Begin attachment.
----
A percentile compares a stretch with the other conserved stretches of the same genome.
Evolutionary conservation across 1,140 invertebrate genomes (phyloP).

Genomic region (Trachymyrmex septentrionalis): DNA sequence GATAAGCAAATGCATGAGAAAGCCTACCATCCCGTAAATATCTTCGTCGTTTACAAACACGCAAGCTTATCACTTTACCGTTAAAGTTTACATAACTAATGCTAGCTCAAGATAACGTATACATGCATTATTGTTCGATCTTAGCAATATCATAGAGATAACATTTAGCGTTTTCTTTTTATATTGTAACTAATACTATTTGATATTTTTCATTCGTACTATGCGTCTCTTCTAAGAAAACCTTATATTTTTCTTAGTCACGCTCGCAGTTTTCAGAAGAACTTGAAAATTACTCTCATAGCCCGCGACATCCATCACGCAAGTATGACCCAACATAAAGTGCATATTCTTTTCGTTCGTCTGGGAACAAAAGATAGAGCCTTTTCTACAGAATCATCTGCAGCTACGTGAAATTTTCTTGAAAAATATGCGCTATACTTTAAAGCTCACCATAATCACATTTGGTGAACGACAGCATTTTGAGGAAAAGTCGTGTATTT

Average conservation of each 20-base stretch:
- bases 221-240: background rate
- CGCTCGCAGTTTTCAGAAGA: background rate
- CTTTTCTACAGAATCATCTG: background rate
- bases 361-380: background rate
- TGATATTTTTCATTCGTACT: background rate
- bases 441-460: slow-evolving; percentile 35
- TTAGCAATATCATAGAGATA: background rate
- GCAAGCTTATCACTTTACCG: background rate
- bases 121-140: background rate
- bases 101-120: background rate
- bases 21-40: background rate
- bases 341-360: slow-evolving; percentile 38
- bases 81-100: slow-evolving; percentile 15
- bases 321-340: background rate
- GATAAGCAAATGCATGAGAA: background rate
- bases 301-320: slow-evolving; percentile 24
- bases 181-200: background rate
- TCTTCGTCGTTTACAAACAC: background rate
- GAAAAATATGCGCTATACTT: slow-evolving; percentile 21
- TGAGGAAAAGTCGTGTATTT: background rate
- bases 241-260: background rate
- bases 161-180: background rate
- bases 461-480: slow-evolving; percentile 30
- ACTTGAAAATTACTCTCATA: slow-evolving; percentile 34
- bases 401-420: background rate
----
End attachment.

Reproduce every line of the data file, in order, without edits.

A percentile compares a stretch with the other conserved stretches of the same genome.
Evolutionary conservation across 1,140 invertebrate genomes (phyloP).

Genomic region (Trachymyrmex septentrionalis): DNA sequence GATAAGCAAATGCATGAGAAAGCCTACCATCCCGTAAATATCTTCGTCGTTTACAAACACGCAAGCTTATCACTTTACCGTTAAAGTTTACATAACTAATGCTAGCTCAAGATAACGTATACATGCATTATTGTTCGATCTTAGCAATATCATAGAGATAACATTTAGCGTTTTCTTTTTATATTGTAACTAATACTATTTGATATTTTTCATTCGTACTATGCGTCTCTTCTAAGAAAACCTTATATTTTTCTTAGTCACGCTCGCAGTTTTCAGAAGAACTTGAAAATTACTCTCATAGCCCGCGACATCCATCACGCAAGTATGACCCAACATAAAGTGCATATTCTTTTCGTTCGTCTGGGAACAAAAGATAGAGCCTTTTCTACAGAATCATCTGCAGCTACGTGAAATTTTCTTGAAAAATATGCGCTATACTTTAAAGCTCACCATAATCACATTTGGTGAACGACAGCATTTTGAGGAAAAGTCGTGTATTT

Average conservation of each 20-base stretch:
- bases 221-240: background rate
- CGCTCGCAGTTTTCAGAAGA: background rate
- CTTTTCTACAGAATCATCTG: background rate
- bases 361-380: background rate
- TGATATTTTTCATTCGTACT: background rate
- bases 441-460: slow-evolving; percentile 35
- TTAGCAATATCATAGAGATA: background rate
- GCAAGCTTATCACTTTACCG: background rate
- bases 121-140: background rate
- bases 101-120: background rate
- bases 21-40: background rate
- bases 341-360: slow-evolving; percentile 38
- bases 81-100: slow-evolving; percentile 15
- bases 321-340: background rate
- GATAAGCAAATGCATGAGAA: background rate
- bases 301-320: slow-evolving; percentile 24
- bases 181-200: background rate
- TCTTCGTCGTTTACAAACAC: background rate
- GAAAAATATGCGCTATACTT: slow-evolving; percentile 21
- TGAGGAAAAGTCGTGTATTT: background rate
- bases 241-260: background rate
- bases 161-180: background rate
- bases 461-480: slow-evolving; percentile 30
- ACTTGAAAATTACTCTCATA: slow-evolving; percentile 34
- bases 401-420: background rate